Morning Skate 321: NHL needs to put Cooke down

191545.jpg

Morning Skate 321: NHL needs to put Cooke down

By Joe Haggerty
CSNNE.com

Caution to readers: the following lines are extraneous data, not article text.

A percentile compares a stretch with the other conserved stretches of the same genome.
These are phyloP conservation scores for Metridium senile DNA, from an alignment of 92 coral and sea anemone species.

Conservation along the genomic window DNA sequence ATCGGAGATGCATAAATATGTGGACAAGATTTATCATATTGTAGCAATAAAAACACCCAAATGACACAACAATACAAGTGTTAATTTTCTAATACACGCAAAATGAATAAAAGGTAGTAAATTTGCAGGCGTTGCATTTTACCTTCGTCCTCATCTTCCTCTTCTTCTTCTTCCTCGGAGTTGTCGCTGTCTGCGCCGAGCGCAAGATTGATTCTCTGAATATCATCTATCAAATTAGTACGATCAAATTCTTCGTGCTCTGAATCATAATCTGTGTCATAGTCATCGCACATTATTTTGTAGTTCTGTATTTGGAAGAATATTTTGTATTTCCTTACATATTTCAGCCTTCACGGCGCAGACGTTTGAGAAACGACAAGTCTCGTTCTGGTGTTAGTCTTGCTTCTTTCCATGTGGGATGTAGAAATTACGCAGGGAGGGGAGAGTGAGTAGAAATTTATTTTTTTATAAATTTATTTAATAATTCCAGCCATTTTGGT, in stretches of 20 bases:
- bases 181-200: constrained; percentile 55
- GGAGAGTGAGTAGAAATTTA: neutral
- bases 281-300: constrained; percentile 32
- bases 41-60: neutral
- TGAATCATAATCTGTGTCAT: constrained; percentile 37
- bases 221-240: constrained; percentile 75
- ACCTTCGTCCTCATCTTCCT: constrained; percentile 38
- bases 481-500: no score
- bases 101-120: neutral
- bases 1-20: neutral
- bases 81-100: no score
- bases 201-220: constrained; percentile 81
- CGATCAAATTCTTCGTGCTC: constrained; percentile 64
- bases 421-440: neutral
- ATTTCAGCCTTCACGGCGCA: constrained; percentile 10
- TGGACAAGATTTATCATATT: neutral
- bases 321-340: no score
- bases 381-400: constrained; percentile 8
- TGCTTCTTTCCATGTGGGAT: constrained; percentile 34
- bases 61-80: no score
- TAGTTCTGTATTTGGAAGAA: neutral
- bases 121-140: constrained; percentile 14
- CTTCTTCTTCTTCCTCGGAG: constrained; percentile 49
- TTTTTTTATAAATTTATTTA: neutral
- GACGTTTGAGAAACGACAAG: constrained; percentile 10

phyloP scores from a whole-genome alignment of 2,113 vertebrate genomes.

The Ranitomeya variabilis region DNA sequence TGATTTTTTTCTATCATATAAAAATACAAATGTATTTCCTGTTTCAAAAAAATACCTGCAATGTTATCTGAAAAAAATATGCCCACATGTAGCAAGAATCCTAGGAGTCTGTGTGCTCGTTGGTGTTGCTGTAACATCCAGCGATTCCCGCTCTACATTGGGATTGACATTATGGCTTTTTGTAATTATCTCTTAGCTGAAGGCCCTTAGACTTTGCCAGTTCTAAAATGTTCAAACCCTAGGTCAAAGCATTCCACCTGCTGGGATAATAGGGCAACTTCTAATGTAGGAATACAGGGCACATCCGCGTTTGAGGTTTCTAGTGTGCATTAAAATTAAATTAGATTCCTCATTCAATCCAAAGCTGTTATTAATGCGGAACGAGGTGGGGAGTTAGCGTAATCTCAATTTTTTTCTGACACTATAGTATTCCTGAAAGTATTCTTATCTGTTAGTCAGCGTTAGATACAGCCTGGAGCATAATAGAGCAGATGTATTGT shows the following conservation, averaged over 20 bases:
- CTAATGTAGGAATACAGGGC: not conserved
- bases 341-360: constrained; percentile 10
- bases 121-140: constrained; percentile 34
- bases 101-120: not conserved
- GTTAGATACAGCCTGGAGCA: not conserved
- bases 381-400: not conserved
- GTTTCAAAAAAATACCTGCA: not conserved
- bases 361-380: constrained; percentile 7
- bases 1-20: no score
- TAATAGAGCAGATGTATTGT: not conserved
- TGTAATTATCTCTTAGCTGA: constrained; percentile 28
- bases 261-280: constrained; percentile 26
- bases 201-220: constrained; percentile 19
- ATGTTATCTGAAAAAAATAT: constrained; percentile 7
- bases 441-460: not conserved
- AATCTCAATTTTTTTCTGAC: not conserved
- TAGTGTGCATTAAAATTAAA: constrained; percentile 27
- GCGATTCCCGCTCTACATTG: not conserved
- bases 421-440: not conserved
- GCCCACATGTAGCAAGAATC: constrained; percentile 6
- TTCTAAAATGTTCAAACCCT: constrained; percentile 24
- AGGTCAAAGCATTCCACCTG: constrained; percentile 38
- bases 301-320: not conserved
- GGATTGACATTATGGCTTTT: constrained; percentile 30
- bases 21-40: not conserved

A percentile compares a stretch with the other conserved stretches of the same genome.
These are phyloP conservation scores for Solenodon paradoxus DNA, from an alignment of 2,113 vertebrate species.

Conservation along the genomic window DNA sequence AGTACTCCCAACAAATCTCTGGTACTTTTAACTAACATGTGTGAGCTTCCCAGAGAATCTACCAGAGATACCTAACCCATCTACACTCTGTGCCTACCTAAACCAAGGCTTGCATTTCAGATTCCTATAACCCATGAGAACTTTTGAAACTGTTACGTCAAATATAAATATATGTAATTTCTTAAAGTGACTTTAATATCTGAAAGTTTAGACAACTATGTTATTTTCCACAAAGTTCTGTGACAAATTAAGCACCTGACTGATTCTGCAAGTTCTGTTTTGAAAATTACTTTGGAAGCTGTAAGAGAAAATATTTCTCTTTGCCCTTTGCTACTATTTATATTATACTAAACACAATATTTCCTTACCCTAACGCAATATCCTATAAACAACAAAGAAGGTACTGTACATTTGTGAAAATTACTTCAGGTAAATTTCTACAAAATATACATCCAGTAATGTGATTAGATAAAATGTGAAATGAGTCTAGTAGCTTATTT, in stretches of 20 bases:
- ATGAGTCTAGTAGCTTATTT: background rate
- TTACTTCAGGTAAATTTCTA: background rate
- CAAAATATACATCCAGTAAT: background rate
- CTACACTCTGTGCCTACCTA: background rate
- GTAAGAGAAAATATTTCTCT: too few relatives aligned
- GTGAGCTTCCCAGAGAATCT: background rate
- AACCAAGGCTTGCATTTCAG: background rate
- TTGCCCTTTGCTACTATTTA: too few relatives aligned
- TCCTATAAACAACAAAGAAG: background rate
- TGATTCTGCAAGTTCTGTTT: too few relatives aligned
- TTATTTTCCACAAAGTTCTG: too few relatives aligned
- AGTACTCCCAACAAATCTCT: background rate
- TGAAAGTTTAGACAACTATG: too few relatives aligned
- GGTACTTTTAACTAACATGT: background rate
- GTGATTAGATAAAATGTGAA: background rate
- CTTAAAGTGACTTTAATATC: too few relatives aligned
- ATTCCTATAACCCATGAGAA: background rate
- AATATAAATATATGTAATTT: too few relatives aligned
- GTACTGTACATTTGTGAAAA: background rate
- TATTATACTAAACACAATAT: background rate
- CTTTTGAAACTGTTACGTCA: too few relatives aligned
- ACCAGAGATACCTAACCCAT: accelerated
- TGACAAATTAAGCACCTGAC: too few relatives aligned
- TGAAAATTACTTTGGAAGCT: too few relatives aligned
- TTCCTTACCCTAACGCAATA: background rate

WILMINGTON Matt Cooke has been handed plenty of chances.The Pittsburgh Penguins' pit bull has been frothing at the mouth for years now, and showed a propensity to bite on several occasions during his career with the Pens.Hes always been protected by the heavy hitters within the Penguins organization, but now its time for the NHL to put their rabid pooch down as he simply keeps on biting the hand that feeds. Cooke dropped a premeditated, flat-out evil flying elbow on New Yorkdefenseman Ryan McDonagh Sunday afternoon before a live U.S. national audience during the NBC broadcast of PenguinsRangers, and it couldnt have been any clearer how wrong it was.Cooke lined up the Rangers forward from across the middle of the ice and provided a high elbow finish designed to separate brain from consciousness in a move thats become Cookes calling card.It was the kind of move that only somebody like Tito Santana would be proud of, and says that perhaps Cooke would have been better off joining the professional wrestling ranks. Everyone thought that the NHL made examples of Dany Heatley and Brad Marchand with two-game suspensions last week after their elbows were put on center stage during the NHL GM Meetings in Boca Raton, Florida.But the Cooke case is where the NHL will make their biggest statement of the season in regard to head shots and dangerous hatchet man operating with a Wild West mentality.There are a group of dirty, rotten scoundrels in the NHL that make their living based on intimidation and traipsing the fine line between playing hardplaying dirty, and Cooke is their crowned prince of scumbaggery. Youve got to wonder about the social behavior capacity of a player that goes out and attempts to severely injure a fellow player after his general manager (Ray Shero) and owner (Mario Lemieux) have become the flag-bearers for stronger NHL punishments for all. There is nothing for Cooke to gain from his actions, but he seems compelled to continue them.Its indeed the perfect storm for NHL President of Hockey Operations Colin Campbell to step up and do what he never did last season. Its a chance for Campbell to write the indisputable wrong of letting Cooke walk scot-free after possibly ending Marc Savards career last spring with another of his signature cheap shot elbows.Its time for Campbell and the NHL to finish the statement thats been over a year in the making.The NHL is a game made up of violent contact and brutality, but there have always been safeguards in place be they of the Dave Semenko fists of fury kind, or the supplemental discipline variety to insulate players from cheap shots and high acts of hockey cowardice.Campbell is now in place to help protect a league under fire from all sides because of their unbending brutality, and he simply needs to end Matt Cookes season.Cooke shouldnt suit up again for the Penguins during the regular season or playoffs, and their alternate captain shouldnt play another game in Pittsburgh unless he agrees to wholeheartedly change his ways.Nobody is going to choose the downright stupid route of calling police or getting Barack Obama involved with Cookes sharpened elbow act, as Montreal rashly did, but Campbell has a chance to prove justice actually does exist in the NHL.Its time for Cooke to sit down and think for a good long time about everything hes done in an infamous pro hockey career. And stop or be stopped.On to the links: The normally nondescript Henrik Zetterberg takes a stand, and tells the Sporting News Craig Custance that Cooke shouldnt play again this season. James Mirtle says that the meaningless late-season run by the Toronto Maple Leads has a pretty familiar look to it. Malden Catholic wins the Super 8 and continues to prove that theyre the new King of the Hill in Massachusetts prep school hockey. The Senators and Craig Anderson agree on a four-year deal that Ottawa hopes will benefit them in the same way it did the Bruins when they extended a contract to Tim Thomas during their darkest days. It was one of the last moves by Mike OConnell, and one of his best moves, in retrospect. The Days of Y'orr boys get a little nervous about the hard-charging Canadiens, and give a proper salute to the day Ron Tugnut made 70 saves against the Bruins. Five thoughts from Scott Burnside including a pretty good breakdown of Habs defenseman P.K. Subban after his hat trick against the Minnesota Wild on Sunday afternoon. The Dropkick Murphys and Bruce Springsteen got together for a group of songs at the House of Blues on Sunday. Great stuff, and theres a hockey connection if you check out the Dropkicks drum set. CBCs Elliotte Friedman spot on as usual when discussing the Matt Cooke situation, and the embarrassment that its caused to the Penguins organization.